With the pervert being who he was, Takaba hadn’t had his left thigh to himself since they’d first clambered into the self-contained car.
It was all Asami’s fault they were up here, anyway, and if the other man wasn’t inclined to make conversation, Takaba wasn’t going to help him along. No matter that Mitarai was probably having heart palpitations down there, yelling at them to do something more than sit it uncompanionable silence.
Still, the view was beautiful. Fuji was more a volcano-shaped patch of darker darkness through the window than the icon he’d grown up seeing everywhere, but with the amusement park spread out below them like a carpet of blinking lights, Takaba was content to spend the next hour taking in the scenery as they very, very slowly rotated around the wheel.
But the almost calm feeling disappeared the moment Asami decided to up the ante and start nuzzling his neck. At first Takaba froze, and then he felt his skin prickling like it did when he stepped out into the cold without a jacket, and then he felt a very different sensation pooling below his navel, and that, that was just not on.
“Get off!” he growled, shoving at Asami’s chest, but the man was as stubborn and solid as a…as a something. A fat mule, maybe. How on earth had that bastard figured out his most sensitive erogenous zone and executed a tactical strike on it before they’d even cracked open the champagne?
Seeming to take Takaba’s sudden stillness as permission, Asami pressed closer until their foreheads slid together, and a warm (and damp, ugh) breath puffed into his ear.
“Seriously,” Takaba said in an undertone, gripping Asami’s wrists for emphasis, “back off. Or I’ll really put up a struggle for the camera, and everyone’ll see what a sexual harasser you really are.”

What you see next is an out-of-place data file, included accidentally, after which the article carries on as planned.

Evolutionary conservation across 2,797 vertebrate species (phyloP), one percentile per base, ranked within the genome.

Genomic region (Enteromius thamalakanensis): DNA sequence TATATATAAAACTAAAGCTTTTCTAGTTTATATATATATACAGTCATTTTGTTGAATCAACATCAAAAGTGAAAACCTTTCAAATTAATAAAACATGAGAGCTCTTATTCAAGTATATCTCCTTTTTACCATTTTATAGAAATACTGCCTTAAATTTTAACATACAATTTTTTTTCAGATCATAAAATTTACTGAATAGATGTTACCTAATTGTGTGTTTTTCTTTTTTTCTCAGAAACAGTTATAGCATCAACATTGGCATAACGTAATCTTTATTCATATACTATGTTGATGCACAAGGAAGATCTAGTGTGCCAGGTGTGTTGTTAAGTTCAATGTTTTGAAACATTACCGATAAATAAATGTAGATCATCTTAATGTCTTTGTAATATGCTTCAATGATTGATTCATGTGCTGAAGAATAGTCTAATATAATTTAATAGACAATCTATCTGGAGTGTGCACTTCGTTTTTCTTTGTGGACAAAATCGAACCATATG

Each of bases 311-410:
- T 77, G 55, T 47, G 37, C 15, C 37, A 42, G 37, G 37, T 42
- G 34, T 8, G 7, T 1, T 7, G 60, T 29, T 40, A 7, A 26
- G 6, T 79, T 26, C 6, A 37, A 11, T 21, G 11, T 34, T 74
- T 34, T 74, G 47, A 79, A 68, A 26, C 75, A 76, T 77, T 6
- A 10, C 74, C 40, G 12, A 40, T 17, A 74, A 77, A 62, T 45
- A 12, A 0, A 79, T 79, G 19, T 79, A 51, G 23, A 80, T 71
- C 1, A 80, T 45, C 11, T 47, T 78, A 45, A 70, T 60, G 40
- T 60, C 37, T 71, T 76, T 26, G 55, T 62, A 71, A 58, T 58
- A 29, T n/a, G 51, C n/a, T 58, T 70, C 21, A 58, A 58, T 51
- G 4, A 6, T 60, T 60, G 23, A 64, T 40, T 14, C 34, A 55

Another exhalation by his ear, this time amused. “Really, Takaba, I thought sulking in silence was your way of inviting me to start something a little more entertaining. You’re not a very fun date.”
Trust a lawyer to come up with such a screwed up justification for his lechery. “I’m hungry,” he said loudly, knowing their microphones would pick it up. “Let’s eat now, before the food goes bad.”
And, not trusting Asami to move of his own volition, Takaba shouldered him aside and leaned forward to snatch up one of the weird food towers. Beef and corn on a thick slice of raw carrot. Was giving them food poisoning part of the writers’ strategy for making entertaining television?
Takaba treated it as no small victory when Asami subsided to his quadrant of the capsule, pouring them both champagne and showing zero interest in the food.
“So,” Takaba said, his mouth still full of mushy carrot. He was rewarded for his disgusting efforts by a muscle near one of Asami’s eyes twitching. “I guess we’re supposed to get to know each other better by asking questions. But you’re a corporate lawyer, right? And I think I’d rather jump off the ferris wheel than hear about rich people suing each other. Your turn!”
Rather than show offence at having his vocation disparaged, Asami actually smiled. Like, genuinely. Sure, it was a small smile, but no less surprising (and aggravating) for it. “Why did you become a flight attendant?”
It was such an obvious question, and said in the tone of one baiting the other, that Takaba shouldn’t have been thrown. He scrambled for an answer that wouldn’t leave him exposed, and finally remembered the one he’d given the producers during the casting process.
“What’s not to like?” he was pleased at how casual he sounded. “I get to travel around the world, I have great co-workers, I meet interesting passengers all the time. And during my downtime I can indulge my hobbies as well.”
“What about difficult passengers?” Asami replied, blatantly ignoring Takaba’s attempt at shifting the topic into safer territory. “Surely a cute boy like you gets harassed all the time by men and women eager for your…special attention.”